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    Khan says by-election ‘a referendum’ on popularity

    ISLAMABAD (AFP) – Former Pakistan prime minister Imran Khan is a candidate for seven of eight national assembly seats up for grabs in a key by-election today, a vote he said is “a referendum” on his popularity.

    The by-election is the latest twist in political wrangling that began after Khan’s April 10 ouster via a parliamentary no-confidence vote.

    It comes as the nation grapples with the aftermath of devasting monsoon floods that affected more than 30 million people and left a third of the country under water.

    Candidates can stand for multiple seats in Pakistan elections. If they win more than one they choose which to keep, and a separate vote must later be held for those forfeited.

    It is rare, however, for a candidate to stand for as many seats as Khan is doing today, and his disruptive move is clearly to gauge his popularity.

    Supporters of Pakistan’s former prime minister Imran Khan listen to their leader’s speech during a by-election campaign meeting in Karachi. PHOTO: AFP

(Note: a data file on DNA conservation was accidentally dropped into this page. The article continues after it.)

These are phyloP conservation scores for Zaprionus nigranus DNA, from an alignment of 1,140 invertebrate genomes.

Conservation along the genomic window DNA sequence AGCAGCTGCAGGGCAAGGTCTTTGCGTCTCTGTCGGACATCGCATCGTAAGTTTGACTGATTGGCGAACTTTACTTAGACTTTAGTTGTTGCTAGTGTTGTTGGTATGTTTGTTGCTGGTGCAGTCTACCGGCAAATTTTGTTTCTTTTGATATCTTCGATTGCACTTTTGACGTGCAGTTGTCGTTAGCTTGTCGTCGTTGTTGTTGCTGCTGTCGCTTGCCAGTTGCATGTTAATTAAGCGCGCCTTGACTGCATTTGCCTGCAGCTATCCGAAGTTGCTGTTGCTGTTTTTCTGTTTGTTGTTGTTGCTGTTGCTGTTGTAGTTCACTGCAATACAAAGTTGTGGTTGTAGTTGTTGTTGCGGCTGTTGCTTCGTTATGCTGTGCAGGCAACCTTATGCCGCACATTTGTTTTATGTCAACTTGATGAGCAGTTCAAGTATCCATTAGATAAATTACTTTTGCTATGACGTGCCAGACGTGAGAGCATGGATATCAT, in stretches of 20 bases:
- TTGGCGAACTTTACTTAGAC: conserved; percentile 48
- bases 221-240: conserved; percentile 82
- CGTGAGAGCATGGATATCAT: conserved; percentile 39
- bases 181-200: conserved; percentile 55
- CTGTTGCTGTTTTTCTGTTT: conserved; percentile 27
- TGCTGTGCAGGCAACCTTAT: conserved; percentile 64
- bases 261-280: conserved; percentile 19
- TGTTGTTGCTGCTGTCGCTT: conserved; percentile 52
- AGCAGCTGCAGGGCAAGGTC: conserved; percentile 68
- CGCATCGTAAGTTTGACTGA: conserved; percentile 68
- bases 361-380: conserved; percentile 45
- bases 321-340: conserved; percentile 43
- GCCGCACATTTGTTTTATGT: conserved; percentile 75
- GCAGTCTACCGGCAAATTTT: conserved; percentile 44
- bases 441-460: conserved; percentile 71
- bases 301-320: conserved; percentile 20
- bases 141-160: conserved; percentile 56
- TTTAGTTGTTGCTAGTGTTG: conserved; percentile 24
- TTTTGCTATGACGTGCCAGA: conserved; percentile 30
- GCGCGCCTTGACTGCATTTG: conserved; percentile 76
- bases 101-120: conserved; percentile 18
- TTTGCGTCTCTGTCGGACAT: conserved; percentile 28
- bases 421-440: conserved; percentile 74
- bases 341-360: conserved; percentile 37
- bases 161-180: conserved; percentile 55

“This is not just a simple election, it’s a referendum,” he told a rally late on Friday in Karachi, the bustling port city in the south of the nation of 220 million.

    Khan has held dozens of rallies since being ousted – drawing crowds of tens of thousands – and has vowed soon to announce the date of a “long march” of his supporters on the capital, Islamabad.

    He is demanding the coalition government of Prime Minister Shehbaz Sharif calls an immediate general election rather than wait until October next year.

    “If he wins most of the seats, he will press the government more,” political analyst Hassan Askari Rizvi told AFP. “But the government will reject the election call, claiming it doesn’t reflect the national will.”

    Khan has already scored a string of recent by-election victories, with his Pakistan Tehreek-e-Insaf (PTI) party seizing control in July of the state assembly in Punjab, the country’s most populous province. He has, so far, also emerged largely unscathed from a series of court cases against him and his party. Pakistan’s courts are often used to tie up lawmakers in long-winding proceedings that rights monitors have criticised for stifling political opposition.

    Khan rode to power in 2018 on a populist platform promising social reforms, religious conservatism and fighting corruption.

    But, under his tenure, the economy stagnated and he lost the support of the army, which was accused of helping to get him elected.

    Today’s polls take place in eight constituencies of three provinces – three each in Punjab and Khyber Pakhtunkhwa, where Khan’s party holds sway, and two in Sindh.

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